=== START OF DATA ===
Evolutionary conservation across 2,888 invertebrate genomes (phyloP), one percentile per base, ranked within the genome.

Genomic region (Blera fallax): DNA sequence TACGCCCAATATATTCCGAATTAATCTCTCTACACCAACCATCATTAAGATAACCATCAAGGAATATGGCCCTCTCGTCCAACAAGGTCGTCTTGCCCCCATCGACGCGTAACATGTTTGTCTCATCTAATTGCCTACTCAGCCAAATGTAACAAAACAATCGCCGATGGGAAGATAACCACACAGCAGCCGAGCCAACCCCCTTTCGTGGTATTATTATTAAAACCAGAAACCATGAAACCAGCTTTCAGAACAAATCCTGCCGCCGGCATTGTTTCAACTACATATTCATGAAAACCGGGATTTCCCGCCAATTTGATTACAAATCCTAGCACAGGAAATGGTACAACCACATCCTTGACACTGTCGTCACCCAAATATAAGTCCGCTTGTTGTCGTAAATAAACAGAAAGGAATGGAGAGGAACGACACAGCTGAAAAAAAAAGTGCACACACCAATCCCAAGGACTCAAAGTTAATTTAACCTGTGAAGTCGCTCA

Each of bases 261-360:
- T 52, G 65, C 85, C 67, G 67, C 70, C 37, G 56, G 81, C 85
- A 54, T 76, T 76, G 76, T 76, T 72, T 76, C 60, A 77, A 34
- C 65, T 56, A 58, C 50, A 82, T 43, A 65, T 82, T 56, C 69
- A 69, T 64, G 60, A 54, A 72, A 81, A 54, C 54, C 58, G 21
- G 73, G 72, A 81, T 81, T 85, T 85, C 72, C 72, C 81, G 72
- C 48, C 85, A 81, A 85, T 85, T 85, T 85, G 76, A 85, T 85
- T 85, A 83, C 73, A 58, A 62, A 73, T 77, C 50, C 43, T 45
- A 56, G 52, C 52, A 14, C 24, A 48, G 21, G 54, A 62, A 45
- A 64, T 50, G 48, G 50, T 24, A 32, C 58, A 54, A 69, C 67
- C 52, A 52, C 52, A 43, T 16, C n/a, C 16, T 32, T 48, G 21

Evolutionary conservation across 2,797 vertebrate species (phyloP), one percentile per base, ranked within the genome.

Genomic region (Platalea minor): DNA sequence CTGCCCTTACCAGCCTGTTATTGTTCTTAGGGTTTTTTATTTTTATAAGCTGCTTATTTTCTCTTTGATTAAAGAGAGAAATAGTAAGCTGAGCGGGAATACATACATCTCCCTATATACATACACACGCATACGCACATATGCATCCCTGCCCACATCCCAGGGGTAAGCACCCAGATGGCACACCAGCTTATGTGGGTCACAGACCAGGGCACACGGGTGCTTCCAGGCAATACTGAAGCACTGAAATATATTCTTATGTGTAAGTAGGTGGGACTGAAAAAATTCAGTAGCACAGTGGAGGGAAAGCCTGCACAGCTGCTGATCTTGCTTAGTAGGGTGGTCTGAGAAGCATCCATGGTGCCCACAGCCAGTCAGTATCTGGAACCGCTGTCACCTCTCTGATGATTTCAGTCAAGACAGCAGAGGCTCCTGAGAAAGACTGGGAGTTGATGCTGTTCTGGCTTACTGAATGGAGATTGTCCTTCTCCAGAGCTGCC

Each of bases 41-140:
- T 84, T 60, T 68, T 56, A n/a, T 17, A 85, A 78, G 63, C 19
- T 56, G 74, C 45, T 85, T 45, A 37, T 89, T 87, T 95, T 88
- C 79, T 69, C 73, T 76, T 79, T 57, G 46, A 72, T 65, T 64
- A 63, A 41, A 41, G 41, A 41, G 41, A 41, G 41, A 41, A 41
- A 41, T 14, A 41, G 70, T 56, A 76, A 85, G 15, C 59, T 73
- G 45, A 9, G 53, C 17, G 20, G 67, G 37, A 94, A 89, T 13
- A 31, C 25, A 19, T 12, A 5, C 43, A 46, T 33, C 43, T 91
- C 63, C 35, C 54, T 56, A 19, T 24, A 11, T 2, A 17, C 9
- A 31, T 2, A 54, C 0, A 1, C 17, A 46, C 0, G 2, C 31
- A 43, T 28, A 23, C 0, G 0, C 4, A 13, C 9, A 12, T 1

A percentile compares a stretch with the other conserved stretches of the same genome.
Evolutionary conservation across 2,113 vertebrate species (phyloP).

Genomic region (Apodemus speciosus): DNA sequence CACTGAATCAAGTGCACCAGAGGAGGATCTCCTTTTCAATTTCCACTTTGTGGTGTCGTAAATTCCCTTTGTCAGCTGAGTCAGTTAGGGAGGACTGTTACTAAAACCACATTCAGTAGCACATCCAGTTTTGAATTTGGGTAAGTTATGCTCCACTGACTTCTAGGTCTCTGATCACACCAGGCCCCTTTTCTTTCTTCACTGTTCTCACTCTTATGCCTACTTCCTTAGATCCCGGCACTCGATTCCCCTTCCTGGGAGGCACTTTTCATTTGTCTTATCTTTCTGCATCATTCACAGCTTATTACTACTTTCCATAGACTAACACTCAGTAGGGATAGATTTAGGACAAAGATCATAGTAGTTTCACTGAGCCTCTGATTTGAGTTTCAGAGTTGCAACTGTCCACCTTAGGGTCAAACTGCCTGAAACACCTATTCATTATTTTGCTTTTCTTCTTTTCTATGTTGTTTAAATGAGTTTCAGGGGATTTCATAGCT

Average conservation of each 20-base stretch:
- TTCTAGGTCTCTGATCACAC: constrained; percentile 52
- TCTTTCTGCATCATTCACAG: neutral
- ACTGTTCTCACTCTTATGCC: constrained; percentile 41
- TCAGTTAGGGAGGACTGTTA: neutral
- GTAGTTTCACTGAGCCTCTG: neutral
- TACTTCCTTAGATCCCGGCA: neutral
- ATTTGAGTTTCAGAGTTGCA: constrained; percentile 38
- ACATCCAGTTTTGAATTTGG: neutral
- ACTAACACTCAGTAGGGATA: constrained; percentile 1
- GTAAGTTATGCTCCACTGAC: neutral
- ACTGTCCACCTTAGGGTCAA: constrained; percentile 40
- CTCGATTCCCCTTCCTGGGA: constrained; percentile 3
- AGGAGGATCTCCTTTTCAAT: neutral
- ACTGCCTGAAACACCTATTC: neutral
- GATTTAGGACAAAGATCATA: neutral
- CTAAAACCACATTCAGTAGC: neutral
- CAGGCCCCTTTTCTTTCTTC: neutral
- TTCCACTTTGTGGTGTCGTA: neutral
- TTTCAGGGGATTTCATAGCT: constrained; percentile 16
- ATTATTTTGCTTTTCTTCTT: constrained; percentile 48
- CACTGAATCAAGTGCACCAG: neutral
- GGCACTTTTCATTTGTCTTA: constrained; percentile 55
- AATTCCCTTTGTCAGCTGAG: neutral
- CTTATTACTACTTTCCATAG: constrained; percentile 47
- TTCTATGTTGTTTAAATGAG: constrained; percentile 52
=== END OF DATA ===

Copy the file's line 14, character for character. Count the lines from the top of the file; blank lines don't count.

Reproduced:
Evolutionary conservation across 2,797 vertebrate species (phyloP), one percentile per base, ranked within the genome.